Haze doesn’t change safety of Singapore’s water: Vivian Balakrishnan

Environment Minister Vivian Balakrishnan helps a public waste disposal worker put on an N95 mask correctly, to ensure he is taking adequate precautions should the haze worsen. (Yahoo! photo)

Haze has had "absolutely no impact" on the quality of water for public consumption, said Minister for the Environment and Water Resources Vivian Balakrishnan.
Speaking on Wednesday morning at the sidelines of a visit to Chestnut Waterworks, a processing plant that controls one-third of the nation's water supply, Balakrishnan said the system of filtration and water purification for Singapore's tap water has built-in redundancies, and that the water flowing through the country's taps is as clean as it was pre-haze season.
"PUB has been monitoring water quality quite obsessively over the past couple of weeks and the first point to note is that there has been absolutely no impact on the quality of our water, both in terms of the raw water and the treated water we are putting out to the public," he said.

"As far as for water supply, as far as PUB is concerned, there is no such thing as a 'stop-work' order," he added. "Whatever happens, your water is going to continue to flow from your tap, the water is going to be good and safe to drink."
With regard to housing services such as cleaning and public waste removal, Balakrishnan said he will require workers involved to exercise precautions, for instance the use of masks, beyond a 24-hour PSI of 200. Apart from the index crossing the "hazardous" point, however, he said business would be as usual.
'We are dealing with two crises simultaneously'
In light of the worsening dengue epidemic across various parts of the country, and with a third death resulting from the tropical disease this month, the minister said also that Singapore remains in "the danger period" for dengue fever.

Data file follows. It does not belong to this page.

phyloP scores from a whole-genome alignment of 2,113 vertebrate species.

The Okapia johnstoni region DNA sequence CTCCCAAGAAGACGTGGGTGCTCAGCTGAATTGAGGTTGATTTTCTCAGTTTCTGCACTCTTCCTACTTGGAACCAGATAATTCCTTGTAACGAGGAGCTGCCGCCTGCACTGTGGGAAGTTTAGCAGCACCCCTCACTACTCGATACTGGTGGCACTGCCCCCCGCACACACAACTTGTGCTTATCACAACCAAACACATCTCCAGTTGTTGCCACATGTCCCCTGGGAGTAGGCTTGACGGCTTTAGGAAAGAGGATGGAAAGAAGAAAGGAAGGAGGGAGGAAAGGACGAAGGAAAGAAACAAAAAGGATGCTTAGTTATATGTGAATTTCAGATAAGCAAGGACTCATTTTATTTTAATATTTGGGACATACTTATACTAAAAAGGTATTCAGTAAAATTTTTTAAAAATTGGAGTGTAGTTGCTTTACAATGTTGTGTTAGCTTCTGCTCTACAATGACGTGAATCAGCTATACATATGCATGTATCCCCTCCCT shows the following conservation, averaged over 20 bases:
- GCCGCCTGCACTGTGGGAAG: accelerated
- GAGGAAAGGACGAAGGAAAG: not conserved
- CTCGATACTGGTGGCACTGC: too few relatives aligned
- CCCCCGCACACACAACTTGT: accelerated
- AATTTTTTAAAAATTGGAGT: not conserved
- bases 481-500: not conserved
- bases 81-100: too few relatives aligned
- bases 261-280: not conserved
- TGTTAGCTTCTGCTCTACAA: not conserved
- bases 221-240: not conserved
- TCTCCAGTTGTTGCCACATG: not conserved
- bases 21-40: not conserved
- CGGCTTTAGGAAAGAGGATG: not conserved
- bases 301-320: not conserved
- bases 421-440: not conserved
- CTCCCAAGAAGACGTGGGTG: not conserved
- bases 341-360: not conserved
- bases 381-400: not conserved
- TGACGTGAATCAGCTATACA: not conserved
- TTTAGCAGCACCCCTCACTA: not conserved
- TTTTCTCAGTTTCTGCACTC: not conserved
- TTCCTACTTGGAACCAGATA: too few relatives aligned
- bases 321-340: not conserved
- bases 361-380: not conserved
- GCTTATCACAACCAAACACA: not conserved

"It illustrates that we are really having to deal with two crises simultaneously," he said in comments on the passing of an 86-year-old Chinese man on Tuesday afternoon, who was warded in Khoo Teck Puat Hospital for fever since Saturday.
"The fact that we still have 800 cases a week, it's still a source of concern and that's why our dengue inspectors cannot take a respite," he added, appealing to members of the public to open their doors and be cooperative to dengue inspectors who have been making their rounds in hotspot residential areas where dengue outbreaks have been identified.
Returning to the topic of haze, Vivian said Singapore has been "very lucky" to escape it in the past few days, because of favourable winds that have allowed us to lie "just at the edge of the haze", based on satellite images taken on Tuesday.
"Our latest meteorology assessment is the haze in the region is likely to persist for quite some time more, and as long as it persists, Singapore remains at risk because once you get even a slight shift in wind direction, the haze will be back, and what you read about happening in Malaysia could very easily be us, and could easily be us in the days and weeks to come if the winds change," he said.
Asked about the impending re-opening of schools for the coming term, due to start next week, Vivian said his ministry will continue to monitor the situation carefully, and coordinate closely with the Ministry of Education, which will likely have an update for parents toward the end of this week.
"The key point that I need the nation to know is that we are in a dynamic, changing situation and we need to be flexible, we need to be prepared," he said.

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